FIGS. 2C and 2D there is shown an arrangement in which a slider 25 is permanently magnetised. The slider 25 slides upon a coating 26 of magnetic fluid lubricant material, which adheres to it, along a channel 27 in a body 28 of magnetic material through which flux 29 from the magnet passes. In this arrangement, as in the arrangement of FIGS. 1C and 1D, the magnetic fluid adheres only to the slider.
The arrangement shown in FIGS. 2E and 2F include a permanent magnet slider 30, which slides in a V-shaped channel 31 in a body 32 of magnetic material and which appears to be similar to the arrangement of FIGS. 1C and 1D. However, the slider 30 is magnetised longitudinally so that lines of flux 33 pass longitudinally along the body 32 and not transversely across the V-shaped channel. A layer of magnetic fluid lubricant material 34 is retained by the surfaces of the slider 30 which fit the channel 31 and enable the slider 30 to slide freely along the channel.
Referring to FIGS. 3A and 3B, there is shown a slider 35 which is designed to slide in a V-shaped channel 36 in a non-magnetic slide 37 and which is magnetised so that lines of flux 38 extend transversely across the slide 37, the slider 35 being magentised to provide North pole and South pole regions N and S, as indicated. A coating of a magnetic fluid lubricant material 39 is shown attracted to the surfaces of the slider 35 which co-operate with the surfaces of the V-shaped channel 36 and enable the slider to slide freely along the channel.
In FIGS. 3C and 3D there is shown a permanent magnet slider 40 having a cross-section such that it fits into a V-shaped channel 41 in a body 42 of non-magnetic material and being magnetised so that magnetic flux 43 passes from its North to its South pole across the body 42. A coating of a magnetic fluid lubricant material 44 is attracted to the surfaces of the slider 40 within the channel 41 so that the slider 40 is able to slide freely along the channel 41.
Where a magnetic pole appears on a surface which is not concerned with the sliding action, for example the surface of the slider in FIGS. 3A and 3B which has South polarity, care must be taken to prevent the migration of the magnetic fluid to the surface not concerned with the sliding action.
In its application to a bearing for a gramophone pick-up arm the bearing can be used for the whole of a parallel tracking arm stroke. It is also possible to use a bearing employing a magnetic fluid in a bearing of comparatively short stroke carried on a slider running on a linear bearing of similar or different type and extending over the whole of a parallel tracking arm stroke.
Although the invention has been described with reference to particular embodiments, it will be appreciated that variations and modifications can be made within the scope of the invention. For example, it is possible for both the slider and the slide to consist of or contain permanent magnets; thus the magnetic fluid can be held on limited areas of the slide, for example on one or more strips extending along the length of the slide. It is also possible for the slider to be of non-magnetic material and for the slide to have strips which exhibit different magnetic polarities and which extend along the length of each bearing face of the slide.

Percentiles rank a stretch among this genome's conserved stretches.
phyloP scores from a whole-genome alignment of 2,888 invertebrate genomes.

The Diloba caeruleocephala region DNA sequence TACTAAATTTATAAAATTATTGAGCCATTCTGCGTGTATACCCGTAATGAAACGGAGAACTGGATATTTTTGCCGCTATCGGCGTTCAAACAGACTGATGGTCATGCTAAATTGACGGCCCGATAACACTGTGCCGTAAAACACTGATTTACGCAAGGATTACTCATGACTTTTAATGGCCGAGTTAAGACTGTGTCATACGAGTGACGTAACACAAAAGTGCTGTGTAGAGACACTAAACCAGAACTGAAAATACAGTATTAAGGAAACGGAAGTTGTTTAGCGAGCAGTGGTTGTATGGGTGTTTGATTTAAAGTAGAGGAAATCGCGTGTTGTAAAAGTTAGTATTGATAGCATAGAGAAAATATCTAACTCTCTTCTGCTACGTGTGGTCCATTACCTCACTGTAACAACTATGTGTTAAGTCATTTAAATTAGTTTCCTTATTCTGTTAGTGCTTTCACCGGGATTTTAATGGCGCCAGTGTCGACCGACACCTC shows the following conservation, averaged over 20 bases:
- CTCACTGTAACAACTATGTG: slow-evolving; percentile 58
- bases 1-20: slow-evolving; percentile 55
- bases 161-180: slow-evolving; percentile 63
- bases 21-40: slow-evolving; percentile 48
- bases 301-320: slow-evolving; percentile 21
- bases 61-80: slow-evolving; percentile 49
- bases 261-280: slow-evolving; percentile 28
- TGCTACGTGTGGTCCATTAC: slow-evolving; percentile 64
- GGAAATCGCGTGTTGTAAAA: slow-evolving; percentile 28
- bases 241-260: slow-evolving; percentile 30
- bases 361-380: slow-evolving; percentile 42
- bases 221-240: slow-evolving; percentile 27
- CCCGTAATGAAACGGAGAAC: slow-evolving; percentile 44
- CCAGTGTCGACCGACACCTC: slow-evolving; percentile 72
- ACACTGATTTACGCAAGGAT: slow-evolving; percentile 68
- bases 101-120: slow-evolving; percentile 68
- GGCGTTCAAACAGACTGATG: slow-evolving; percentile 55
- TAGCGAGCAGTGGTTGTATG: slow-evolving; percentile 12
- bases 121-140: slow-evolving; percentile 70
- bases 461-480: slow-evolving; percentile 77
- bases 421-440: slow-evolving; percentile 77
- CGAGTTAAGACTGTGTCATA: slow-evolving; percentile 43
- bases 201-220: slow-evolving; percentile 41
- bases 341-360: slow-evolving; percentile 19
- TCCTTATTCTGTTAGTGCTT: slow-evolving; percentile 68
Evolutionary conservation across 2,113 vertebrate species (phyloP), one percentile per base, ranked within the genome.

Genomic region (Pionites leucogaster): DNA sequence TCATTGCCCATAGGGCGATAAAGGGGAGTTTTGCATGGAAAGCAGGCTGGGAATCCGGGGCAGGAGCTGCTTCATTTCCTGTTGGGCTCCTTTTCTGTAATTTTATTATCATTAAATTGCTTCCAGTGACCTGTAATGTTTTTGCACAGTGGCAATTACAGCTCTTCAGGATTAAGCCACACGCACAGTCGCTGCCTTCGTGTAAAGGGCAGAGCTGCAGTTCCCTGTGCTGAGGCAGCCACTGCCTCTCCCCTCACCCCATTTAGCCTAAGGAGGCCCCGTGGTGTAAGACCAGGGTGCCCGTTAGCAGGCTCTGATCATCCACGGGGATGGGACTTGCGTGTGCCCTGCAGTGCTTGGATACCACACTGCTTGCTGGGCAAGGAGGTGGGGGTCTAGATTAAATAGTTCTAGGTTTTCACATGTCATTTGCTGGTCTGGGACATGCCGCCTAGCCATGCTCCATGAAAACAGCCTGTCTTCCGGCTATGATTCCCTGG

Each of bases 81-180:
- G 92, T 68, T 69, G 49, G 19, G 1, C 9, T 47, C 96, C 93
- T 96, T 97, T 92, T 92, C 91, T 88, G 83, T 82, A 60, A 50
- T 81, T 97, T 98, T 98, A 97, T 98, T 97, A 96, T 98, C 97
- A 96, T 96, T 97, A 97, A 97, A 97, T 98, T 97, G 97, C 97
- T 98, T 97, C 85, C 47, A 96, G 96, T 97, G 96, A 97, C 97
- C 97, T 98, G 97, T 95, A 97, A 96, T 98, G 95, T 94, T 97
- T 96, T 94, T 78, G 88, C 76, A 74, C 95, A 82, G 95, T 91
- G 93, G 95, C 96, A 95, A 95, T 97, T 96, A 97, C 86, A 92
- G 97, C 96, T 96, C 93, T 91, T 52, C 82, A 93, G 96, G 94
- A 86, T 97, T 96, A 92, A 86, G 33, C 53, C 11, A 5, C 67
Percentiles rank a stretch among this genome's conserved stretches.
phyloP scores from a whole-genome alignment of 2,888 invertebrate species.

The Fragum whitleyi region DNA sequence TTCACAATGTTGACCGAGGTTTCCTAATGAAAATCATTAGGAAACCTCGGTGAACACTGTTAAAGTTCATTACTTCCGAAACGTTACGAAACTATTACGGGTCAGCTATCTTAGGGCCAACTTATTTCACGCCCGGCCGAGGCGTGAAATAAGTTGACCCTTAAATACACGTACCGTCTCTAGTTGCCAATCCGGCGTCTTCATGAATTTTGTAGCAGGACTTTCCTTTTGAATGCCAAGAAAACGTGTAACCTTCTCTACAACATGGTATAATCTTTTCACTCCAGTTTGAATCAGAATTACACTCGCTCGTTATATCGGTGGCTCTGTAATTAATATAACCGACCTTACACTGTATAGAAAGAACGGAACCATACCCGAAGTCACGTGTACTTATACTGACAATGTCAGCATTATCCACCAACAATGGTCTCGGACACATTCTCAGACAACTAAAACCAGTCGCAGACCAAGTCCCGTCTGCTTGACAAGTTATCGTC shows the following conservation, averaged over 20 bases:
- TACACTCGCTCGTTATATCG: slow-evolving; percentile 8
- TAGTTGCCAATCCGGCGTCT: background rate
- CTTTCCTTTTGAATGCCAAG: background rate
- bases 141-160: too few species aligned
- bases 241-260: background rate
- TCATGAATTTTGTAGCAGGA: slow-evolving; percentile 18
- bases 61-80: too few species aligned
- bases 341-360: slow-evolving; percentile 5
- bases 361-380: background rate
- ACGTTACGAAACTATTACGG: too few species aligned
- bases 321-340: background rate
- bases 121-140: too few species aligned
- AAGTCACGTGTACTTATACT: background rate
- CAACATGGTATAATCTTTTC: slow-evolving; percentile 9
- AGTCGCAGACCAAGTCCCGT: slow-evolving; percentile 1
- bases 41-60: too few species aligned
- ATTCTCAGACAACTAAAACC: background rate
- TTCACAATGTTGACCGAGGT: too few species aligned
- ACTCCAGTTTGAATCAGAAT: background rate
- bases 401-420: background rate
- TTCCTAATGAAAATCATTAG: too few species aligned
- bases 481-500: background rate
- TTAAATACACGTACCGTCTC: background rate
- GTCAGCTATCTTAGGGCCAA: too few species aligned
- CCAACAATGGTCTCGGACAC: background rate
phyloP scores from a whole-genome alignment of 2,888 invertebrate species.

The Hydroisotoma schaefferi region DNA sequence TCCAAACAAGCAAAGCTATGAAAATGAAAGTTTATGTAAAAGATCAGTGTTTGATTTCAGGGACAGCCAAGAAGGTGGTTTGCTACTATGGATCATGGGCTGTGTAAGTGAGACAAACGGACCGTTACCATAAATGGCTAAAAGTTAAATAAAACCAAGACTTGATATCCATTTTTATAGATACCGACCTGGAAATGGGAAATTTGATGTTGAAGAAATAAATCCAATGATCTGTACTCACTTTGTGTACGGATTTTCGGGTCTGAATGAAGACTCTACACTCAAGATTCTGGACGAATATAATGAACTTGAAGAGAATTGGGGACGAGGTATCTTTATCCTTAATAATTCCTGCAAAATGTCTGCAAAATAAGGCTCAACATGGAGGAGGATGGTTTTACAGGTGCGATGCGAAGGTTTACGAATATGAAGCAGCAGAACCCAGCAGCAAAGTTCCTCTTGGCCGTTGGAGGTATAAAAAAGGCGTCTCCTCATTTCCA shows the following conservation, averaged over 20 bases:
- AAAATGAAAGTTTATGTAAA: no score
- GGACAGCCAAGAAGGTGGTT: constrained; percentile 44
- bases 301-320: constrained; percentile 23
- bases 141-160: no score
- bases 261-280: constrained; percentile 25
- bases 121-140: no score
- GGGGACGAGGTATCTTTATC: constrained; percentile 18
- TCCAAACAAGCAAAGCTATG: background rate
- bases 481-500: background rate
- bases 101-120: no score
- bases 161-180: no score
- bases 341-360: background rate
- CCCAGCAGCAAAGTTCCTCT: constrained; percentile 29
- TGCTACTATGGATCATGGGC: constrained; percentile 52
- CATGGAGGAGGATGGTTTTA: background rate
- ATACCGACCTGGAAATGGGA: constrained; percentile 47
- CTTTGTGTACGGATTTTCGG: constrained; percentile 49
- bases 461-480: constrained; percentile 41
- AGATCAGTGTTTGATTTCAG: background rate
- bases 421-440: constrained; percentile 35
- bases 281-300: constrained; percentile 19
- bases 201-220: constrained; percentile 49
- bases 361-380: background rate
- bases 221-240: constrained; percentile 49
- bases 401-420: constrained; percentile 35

|Cited Patent||Filing date||Publication date||Applicant||Title|
|US3101952 *||Feb 2, 1962||Aug 27, 1963||Eugene Lesserson||Tone-arm for a play-back sound reproducer|
|US3235267 *||May 22, 1963||Feb 15, 1966||Rangabe Alexander R||Suspension for the pick-up head of a gramophone record reproducer|
|US3374037 *||Dec 21, 1964||Mar 19, 1968||Gen Electric||Magnetic bearing|
|US3384427 *||Aug 27, 1964||May 21, 1968||Gen Electric||Integral fluid-film magnetic bearing|
|US3612630 *||Jan 23, 1970||Oct 12, 1971||Ferrofluidics Corp||Bearing arrangement with magnetic fluid defining bearing pads|
|US3734578 *||Oct 6, 1971||May 22, 1973||Ferrofluidics Corp||Magnetic fluid pneumatic bearings|
|US3741613 *||Jul 14, 1971||Jun 26, 1973||Siemens Ag||Electromagnetic levitation guide|
|Citing Patent||Filing date||Publication date||Applicant||Title|
|US4170361 *||May 2, 1978||Oct 9, 1979||Willi Studer||Bearing arrangement for a record player tonearm|
|US4170362 *||Aug 31, 1978||Oct 9, 1979||Willi Studer||Bearing arrangement for a record player tonearm|
|US4455641 *||Dec 26, 1979||Jun 19, 1984||Dennesen Electrostatics, Inc.||Linear tracking system|
|US4843504 *||Feb 12, 1988||Jun 27, 1989||University Of Colorado Foundation, Inc.||Superconductor devices useful for disk drives and the like|
|US5079458 *||Jul 8, 1988||Jan 7, 1992||Peter Schuster||Magnetic helix non-contacting linear drive|
|US5380095 *||Nov 16, 1992||Jan 10, 1995||Pryor; Paul L.||Bearing arrangement having magnetic attraction between sliders and clearance mechanism|
|US6731038 *||Mar 18, 2002||May 4, 2004||Charles Kuipers||Bearing-like device using magnetic force to actively aid or enhance turning or spinning movement|
|US7519979 *||Jun 30, 2005||Apr 14, 2009||Panasonic Corporation||Optical head having a position detection portion and optical disk device utilizing the optical head|
|US8130086 *||May 13, 2008||Mar 6, 2012||Samsung Electro-Mechanics Co., Ltd.||Linear vibration generator|
|US20030197439 *||Mar 18, 2002||Oct 23, 2003||Charles Kuipers||Bearing-like device using magnetic force to actively aid or enhance turning or spinning movement|
|US20070109923 *||Jun 30, 2005||May 17, 2007||Osamu Mizuno||Optical head and optical disk device|
|US20080306332 *||May 13, 2008||Dec 11, 2008||Samsung Electro-Mechanics Co., Ltd.||Linear vibration generator|
|U.S. Classification||310/90.5, 369/255, G9B/3.073|
|International Classification||F16C29/02, G11B3/38, F16C33/10|
|Cooperative Classification||F16C32/0637, F16C33/1035, G11B3/38, F16C29/02, F16C2370/12|
|European Classification||F16C33/10L2M, F16C32/06L2M, F16C29/02, G11B3/38|